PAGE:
Crews work to remove potentially dangerous ladder fuels as part of the Pine Ridge HOA fire mitigation efforts.
By Steve Baska; photo courtesy of Barbara Saenger
The Pine Ridge neighborhood on the west side of Castle Pines cut back about 60 percent of the scrub oak in the open space near its homes in July as part of its ongoing fire mitigation program. The neighborhood did a first cutting about five years ago after getting a federal grant of $16,000 for the work.
According to the chairman of the Pine Ridge fire mitigation committee Barbara Saenger, the scrub oak had grown back since then, so maintenance was necessary. The Pine Ridge Homeowners Association set aside money to do the updated work because grants are not available for maintenance.
The HOA contracted with the company Twisted Timber, which used mechanical equipment to remove and mulch the scrub oak and about nine trees in 22 acres of open space owned by the HOA. The property is bordered by Daniels Park Road and The Ridge at Castle Pines North golf course. The HOA also hired a company for hand crews to do maintenance over eight days close to the homes and the golf course.
“We cut about 80 percent of the vegetation behind homes for our defensible space and about 40 percent of the vegetation farther back, so an average of about 60 percent total,” Saenger said. “It is not necessary to clear cut everything. Our homeowners say it sure looks different now, but it looks good and natural and we feel better that it is safer. It looks like the area got a haircut!”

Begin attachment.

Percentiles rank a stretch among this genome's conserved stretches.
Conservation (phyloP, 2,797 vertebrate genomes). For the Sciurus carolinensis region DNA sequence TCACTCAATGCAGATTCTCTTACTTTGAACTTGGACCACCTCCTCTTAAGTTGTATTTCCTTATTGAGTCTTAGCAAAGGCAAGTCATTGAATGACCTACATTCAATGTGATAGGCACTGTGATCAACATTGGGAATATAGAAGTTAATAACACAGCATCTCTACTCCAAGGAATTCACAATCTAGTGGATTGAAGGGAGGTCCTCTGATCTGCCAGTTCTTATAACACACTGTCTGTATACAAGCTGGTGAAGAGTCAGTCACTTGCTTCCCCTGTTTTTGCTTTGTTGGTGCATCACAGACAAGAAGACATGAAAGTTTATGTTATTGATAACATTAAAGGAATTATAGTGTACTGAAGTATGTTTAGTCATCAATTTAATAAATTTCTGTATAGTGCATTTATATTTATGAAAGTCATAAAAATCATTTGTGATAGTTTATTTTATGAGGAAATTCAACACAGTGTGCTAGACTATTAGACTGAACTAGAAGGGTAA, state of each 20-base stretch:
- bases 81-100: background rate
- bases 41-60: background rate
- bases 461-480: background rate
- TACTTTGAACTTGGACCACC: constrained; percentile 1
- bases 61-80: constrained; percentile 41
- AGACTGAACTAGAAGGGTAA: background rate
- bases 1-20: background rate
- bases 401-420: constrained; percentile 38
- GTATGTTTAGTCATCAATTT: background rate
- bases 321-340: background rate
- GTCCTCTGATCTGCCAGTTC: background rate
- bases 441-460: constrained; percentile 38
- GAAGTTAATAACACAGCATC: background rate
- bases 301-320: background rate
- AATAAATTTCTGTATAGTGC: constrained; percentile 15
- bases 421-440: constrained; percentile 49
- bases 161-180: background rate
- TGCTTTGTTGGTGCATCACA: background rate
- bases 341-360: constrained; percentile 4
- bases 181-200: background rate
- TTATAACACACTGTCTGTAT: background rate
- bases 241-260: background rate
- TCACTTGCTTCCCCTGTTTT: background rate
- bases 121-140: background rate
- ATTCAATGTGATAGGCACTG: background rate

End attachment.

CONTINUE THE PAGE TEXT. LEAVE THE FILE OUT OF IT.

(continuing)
The HOA previously received recognition from the National Fire Protection Agency (NFPA) as a Firewise Community/USA for taking proactive wildfire safety measures in the community. Saenger said the HOA worked with Douglas County fire mitigation specialists, state forestry district personnel, The Ridge at Castle Pines North, and the City of Denver parks department.
Saenger said she does not know of any other HOAs in Castle Pines that currently do fire mitigation. “But I have a friend in another HOA who said they were starting to talk about it in her area, so maybe by example we are triggering conversations in other places,” she said. “I hope so, because when we have 40 mile per hour winds, it can blow embers a long way.”
To learn more about becoming a Firewise Community, visit www.firewise.org.